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The Plain of Jars

The Plain of Jars: Mystery at the North East Laos

For the like of temples in Cambodia, Thailand, Indonesia and other South East Asia countries’, have had received numerous visits from both tourists and experts in the fields of History or Archaeology. But this Plain of Jars, which locates in the remote North East area of Laos PDR, still has many things hidden and yet, no one is able to reveal their reason of existence.
This site should be new to the audiences, and in extension, shall become their new and next destination in South East Asia region. The plain has many stories to tell, it has to be you to speak them out by yourselves. To reach this place, it is recommended to arrive in Phonsovan, a new capital of Xiang Khouang province. There you can commence your journey into the world of ancient properties.
Please take note that the area where the Plain of Jars situated, used to received massive bombing, which tells the fact that Laos is the world most bombing country in the world. Despite this, tourists wander there no for this reason, but to see what must be seen by their own eyes. The beauty of undecorated, not well-arranged and no pattern lay of numerous of old Jars stricken to the earth’s soil. Westerners would name this place as Asian “Stonehenge.”
There are total of more than 400 sites across the whole Plain of Jars that centers on the area of Xieng Khouang. They range from Khorat Plateau in Thailand in the south, through Laos and to North Cachar Hills in northern India. Archaeologists have found more similar burials in India. The jars appear to be laid in a linear path that was probably a trade route.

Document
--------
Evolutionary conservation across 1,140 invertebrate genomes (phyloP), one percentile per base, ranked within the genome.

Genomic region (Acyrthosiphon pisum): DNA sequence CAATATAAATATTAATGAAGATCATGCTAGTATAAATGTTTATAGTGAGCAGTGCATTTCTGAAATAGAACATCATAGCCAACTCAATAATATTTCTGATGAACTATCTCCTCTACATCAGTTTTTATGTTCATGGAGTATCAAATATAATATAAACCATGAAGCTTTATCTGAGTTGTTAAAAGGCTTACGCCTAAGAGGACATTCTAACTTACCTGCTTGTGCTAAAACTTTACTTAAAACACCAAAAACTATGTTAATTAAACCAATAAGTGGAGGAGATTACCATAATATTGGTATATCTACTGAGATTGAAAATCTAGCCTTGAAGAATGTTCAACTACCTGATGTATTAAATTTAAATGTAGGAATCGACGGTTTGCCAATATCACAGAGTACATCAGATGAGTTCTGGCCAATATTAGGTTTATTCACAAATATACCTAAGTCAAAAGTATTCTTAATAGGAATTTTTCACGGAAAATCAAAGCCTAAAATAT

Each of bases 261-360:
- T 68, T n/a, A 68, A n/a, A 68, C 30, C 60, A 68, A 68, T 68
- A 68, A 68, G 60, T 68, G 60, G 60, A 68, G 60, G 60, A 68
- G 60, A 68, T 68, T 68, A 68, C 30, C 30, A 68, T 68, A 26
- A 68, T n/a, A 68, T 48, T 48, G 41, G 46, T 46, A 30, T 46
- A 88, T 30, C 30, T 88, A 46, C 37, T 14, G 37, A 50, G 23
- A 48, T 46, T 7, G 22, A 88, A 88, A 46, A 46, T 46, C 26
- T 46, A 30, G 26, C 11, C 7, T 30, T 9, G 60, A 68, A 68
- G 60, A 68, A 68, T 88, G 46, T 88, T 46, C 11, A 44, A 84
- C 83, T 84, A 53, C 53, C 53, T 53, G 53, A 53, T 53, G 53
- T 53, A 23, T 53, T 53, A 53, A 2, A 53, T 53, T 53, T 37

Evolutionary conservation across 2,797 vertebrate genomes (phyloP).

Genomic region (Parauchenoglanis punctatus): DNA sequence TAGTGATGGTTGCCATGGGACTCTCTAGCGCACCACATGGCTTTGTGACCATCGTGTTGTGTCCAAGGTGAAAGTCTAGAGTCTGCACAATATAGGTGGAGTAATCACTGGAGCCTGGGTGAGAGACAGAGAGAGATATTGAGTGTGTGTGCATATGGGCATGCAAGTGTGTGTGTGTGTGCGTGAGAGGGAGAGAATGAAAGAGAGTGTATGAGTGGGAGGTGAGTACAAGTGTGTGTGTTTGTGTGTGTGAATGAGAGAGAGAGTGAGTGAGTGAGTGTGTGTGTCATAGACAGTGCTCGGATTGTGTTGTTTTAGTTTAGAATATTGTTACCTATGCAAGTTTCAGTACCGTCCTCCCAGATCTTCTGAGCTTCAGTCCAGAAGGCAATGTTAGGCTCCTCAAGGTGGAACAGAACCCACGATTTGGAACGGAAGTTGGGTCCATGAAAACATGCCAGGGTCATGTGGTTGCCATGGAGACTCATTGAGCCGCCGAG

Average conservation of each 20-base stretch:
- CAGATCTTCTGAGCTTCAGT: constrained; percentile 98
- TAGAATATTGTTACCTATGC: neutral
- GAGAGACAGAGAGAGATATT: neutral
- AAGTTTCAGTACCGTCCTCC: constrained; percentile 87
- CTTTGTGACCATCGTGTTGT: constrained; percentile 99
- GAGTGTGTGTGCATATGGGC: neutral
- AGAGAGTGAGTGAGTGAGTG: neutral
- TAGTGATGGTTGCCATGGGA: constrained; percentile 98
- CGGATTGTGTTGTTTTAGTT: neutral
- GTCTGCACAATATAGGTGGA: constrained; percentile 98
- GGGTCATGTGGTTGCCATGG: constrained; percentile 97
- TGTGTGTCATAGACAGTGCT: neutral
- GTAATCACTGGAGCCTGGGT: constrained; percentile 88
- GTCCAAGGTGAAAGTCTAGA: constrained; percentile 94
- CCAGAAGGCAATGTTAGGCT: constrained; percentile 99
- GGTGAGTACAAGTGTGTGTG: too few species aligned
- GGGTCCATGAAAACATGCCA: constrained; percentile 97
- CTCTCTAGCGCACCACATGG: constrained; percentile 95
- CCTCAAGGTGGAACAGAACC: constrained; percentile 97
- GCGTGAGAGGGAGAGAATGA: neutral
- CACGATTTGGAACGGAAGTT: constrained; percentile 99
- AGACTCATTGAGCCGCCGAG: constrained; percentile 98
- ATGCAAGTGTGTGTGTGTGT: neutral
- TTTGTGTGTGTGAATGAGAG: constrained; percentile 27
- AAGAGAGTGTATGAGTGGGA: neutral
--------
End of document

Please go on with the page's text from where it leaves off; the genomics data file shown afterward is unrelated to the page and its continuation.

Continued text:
The jars are made of sedimentary rock, usually sandstone, but also granite, conglomerate or calcified coral. They are angular or round and some have disks that could be lids. They can weigh up to 14 short tons (13 metric tons) and range from 3 to 10 feet (1-3 meters) in height,
In fact, there has been some researches and study to the history of this plain. One major discovery is of French archaeologist Madelaine Colani, who supposed that these jars are of funeral purposes, which ancient people use to stores the cremate remains. Even this theory is not opened to public yet, but recent discovery has shown plentiful support to her verdicts.
To imagine the Plain of Jar in your mine, I would like to quote a paragraph from the novel “The Plain of Jars”:
"The Plain of Jars presented a striking contrast to the rugged terrain Dorothy had traveled through to get there. An elevated plateau of friable, chalky limestone, washed out from the surrounding harder rocks by a million years of rain, it offered a welcome relief to the harsh land around it. The Laotians call the place Tung Hai Hin, while the Vietnamese still refer to it as the Tran Ninh Plateau. From above, it is an abruptly conspicuous feature, occupying an area of one thousand square kilometers, sitting more than three thousand feet above sea level. The Plain, contrary to its name, is not monotonously flat, but undulating - a rolling meadowlands with softly curved, breast-like hills, changing colors with the seasons, remaining a vivid green after the monsoon rains, until the sun sears it pale yellow during the hot, dry, tropical summer. Long broad valleys of rich, well-watered soil separate scattered masses of solitary mountains, which stand like lonely leviathans, stark and lost in the midst of their puny surroundings, inexplicably cut off from the herd of great ranges beyond."

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